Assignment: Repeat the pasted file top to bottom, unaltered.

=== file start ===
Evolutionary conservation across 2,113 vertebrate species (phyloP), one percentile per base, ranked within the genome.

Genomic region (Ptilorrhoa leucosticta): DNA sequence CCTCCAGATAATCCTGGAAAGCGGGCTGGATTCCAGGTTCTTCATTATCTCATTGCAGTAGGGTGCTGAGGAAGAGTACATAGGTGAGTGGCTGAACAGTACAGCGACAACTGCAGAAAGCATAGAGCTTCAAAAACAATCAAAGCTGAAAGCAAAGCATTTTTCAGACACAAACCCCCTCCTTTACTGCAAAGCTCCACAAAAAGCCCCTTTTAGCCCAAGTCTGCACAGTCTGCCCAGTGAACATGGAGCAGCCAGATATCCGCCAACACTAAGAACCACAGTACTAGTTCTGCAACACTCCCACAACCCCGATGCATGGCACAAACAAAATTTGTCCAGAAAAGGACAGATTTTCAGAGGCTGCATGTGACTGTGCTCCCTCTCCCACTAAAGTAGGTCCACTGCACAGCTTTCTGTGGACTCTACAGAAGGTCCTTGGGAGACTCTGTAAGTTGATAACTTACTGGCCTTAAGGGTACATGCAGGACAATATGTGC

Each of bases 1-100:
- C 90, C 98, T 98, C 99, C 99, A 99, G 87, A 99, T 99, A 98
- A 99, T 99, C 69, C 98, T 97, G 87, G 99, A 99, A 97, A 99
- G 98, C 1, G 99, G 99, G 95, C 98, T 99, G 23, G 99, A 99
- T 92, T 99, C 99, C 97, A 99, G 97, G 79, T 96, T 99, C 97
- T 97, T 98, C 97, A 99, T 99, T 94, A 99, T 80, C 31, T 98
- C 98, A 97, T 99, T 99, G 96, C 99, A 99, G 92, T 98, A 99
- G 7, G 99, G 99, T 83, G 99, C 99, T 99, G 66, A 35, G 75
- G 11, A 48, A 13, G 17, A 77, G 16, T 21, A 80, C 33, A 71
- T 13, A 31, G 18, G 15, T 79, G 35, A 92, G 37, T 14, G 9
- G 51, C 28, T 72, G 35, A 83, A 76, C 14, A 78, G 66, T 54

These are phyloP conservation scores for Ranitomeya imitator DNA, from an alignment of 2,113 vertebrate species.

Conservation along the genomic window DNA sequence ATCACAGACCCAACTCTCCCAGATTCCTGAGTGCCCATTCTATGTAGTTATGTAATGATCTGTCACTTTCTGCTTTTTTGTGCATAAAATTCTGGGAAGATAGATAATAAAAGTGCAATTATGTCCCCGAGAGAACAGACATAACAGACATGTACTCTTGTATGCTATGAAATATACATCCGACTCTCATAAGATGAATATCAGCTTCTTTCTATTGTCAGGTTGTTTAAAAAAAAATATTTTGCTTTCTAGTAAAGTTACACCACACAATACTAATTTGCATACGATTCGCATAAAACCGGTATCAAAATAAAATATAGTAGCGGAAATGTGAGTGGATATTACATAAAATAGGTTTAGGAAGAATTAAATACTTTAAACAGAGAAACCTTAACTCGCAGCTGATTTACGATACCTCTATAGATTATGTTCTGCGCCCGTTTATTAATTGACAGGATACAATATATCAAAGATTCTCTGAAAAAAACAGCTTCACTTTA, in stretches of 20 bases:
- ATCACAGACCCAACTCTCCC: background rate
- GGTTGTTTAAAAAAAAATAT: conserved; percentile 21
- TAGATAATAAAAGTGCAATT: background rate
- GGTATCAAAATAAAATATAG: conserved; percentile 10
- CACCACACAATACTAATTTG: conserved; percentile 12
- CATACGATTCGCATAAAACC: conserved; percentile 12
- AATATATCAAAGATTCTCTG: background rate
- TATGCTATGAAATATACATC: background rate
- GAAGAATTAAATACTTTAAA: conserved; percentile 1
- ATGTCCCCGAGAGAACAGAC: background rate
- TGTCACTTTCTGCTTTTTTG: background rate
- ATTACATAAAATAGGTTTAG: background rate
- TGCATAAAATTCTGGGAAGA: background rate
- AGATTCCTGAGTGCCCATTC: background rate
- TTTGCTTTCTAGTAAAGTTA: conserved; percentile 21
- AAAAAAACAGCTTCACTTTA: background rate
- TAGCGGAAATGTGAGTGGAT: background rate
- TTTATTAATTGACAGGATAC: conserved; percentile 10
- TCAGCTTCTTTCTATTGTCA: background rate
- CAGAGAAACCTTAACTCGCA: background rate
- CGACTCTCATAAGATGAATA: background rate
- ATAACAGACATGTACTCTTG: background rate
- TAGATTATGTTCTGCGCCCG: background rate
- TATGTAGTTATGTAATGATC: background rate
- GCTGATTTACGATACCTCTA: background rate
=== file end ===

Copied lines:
Evolutionary conservation across 2,113 vertebrate species (phyloP), one percentile per base, ranked within the genome.

Genomic region (Ptilorrhoa leucosticta): DNA sequence CCTCCAGATAATCCTGGAAAGCGGGCTGGATTCCAGGTTCTTCATTATCTCATTGCAGTAGGGTGCTGAGGAAGAGTACATAGGTGAGTGGCTGAACAGTACAGCGACAACTGCAGAAAGCATAGAGCTTCAAAAACAATCAAAGCTGAAAGCAAAGCATTTTTCAGACACAAACCCCCTCCTTTACTGCAAAGCTCCACAAAAAGCCCCTTTTAGCCCAAGTCTGCACAGTCTGCCCAGTGAACATGGAGCAGCCAGATATCCGCCAACACTAAGAACCACAGTACTAGTTCTGCAACACTCCCACAACCCCGATGCATGGCACAAACAAAATTTGTCCAGAAAAGGACAGATTTTCAGAGGCTGCATGTGACTGTGCTCCCTCTCCCACTAAAGTAGGTCCACTGCACAGCTTTCTGTGGACTCTACAGAAGGTCCTTGGGAGACTCTGTAAGTTGATAACTTACTGGCCTTAAGGGTACATGCAGGACAATATGTGC

Each of bases 1-100:
- C 90, C 98, T 98, C 99, C 99, A 99, G 87, A 99, T 99, A 98
- A 99, T 99, C 69, C 98, T 97, G 87, G 99, A 99, A 97, A 99
- G 98, C 1, G 99, G 99, G 95, C 98, T 99, G 23, G 99, A 99
- T 92, T 99, C 99, C 97, A 99, G 97, G 79, T 96, T 99, C 97
- T 97, T 98, C 97, A 99, T 99, T 94, A 99, T 80, C 31, T 98
- C 98, A 97, T 99, T 99, G 96, C 99, A 99, G 92, T 98, A 99
- G 7, G 99, G 99, T 83, G 99, C 99, T 99, G 66, A 35, G 75
- G 11, A 48, A 13, G 17, A 77, G 16, T 21, A 80, C 33, A 71
- T 13, A 31, G 18, G 15, T 79, G 35, A 92, G 37, T 14, G 9
- G 51, C 28, T 72, G 35, A 83, A 76, C 14, A 78, G 66, T 54

These are phyloP conservation scores for Ranitomeya imitator DNA, from an alignment of 2,113 vertebrate species.

Conservation along the genomic window DNA sequence ATCACAGACCCAACTCTCCCAGATTCCTGAGTGCCCATTCTATGTAGTTATGTAATGATCTGTCACTTTCTGCTTTTTTGTGCATAAAATTCTGGGAAGATAGATAATAAAAGTGCAATTATGTCCCCGAGAGAACAGACATAACAGACATGTACTCTTGTATGCTATGAAATATACATCCGACTCTCATAAGATGAATATCAGCTTCTTTCTATTGTCAGGTTGTTTAAAAAAAAATATTTTGCTTTCTAGTAAAGTTACACCACACAATACTAATTTGCATACGATTCGCATAAAACCGGTATCAAAATAAAATATAGTAGCGGAAATGTGAGTGGATATTACATAAAATAGGTTTAGGAAGAATTAAATACTTTAAACAGAGAAACCTTAACTCGCAGCTGATTTACGATACCTCTATAGATTATGTTCTGCGCCCGTTTATTAATTGACAGGATACAATATATCAAAGATTCTCTGAAAAAAACAGCTTCACTTTA, in stretches of 20 bases:
- ATCACAGACCCAACTCTCCC: background rate
- GGTTGTTTAAAAAAAAATAT: conserved; percentile 21
- TAGATAATAAAAGTGCAATT: background rate
- GGTATCAAAATAAAATATAG: conserved; percentile 10
- CACCACACAATACTAATTTG: conserved; percentile 12
- CATACGATTCGCATAAAACC: conserved; percentile 12
- AATATATCAAAGATTCTCTG: background rate
- TATGCTATGAAATATACATC: background rate
- GAAGAATTAAATACTTTAAA: conserved; percentile 1
- ATGTCCCCGAGAGAACAGAC: background rate
- TGTCACTTTCTGCTTTTTTG: background rate
- ATTACATAAAATAGGTTTAG: background rate
- TGCATAAAATTCTGGGAAGA: background rate
- AGATTCCTGAGTGCCCATTC: background rate
- TTTGCTTTCTAGTAAAGTTA: conserved; percentile 21
- AAAAAAACAGCTTCACTTTA: background rate
- TAGCGGAAATGTGAGTGGAT: background rate
- TTTATTAATTGACAGGATAC: conserved; percentile 10
- TCAGCTTCTTTCTATTGTCA: background rate
- CAGAGAAACCTTAACTCGCA: background rate
- CGACTCTCATAAGATGAATA: background rate
- ATAACAGACATGTACTCTTG: background rate
- TAGATTATGTTCTGCGCCCG: background rate
- TATGTAGTTATGTAATGATC: background rate
- GCTGATTTACGATACCTCTA: background rate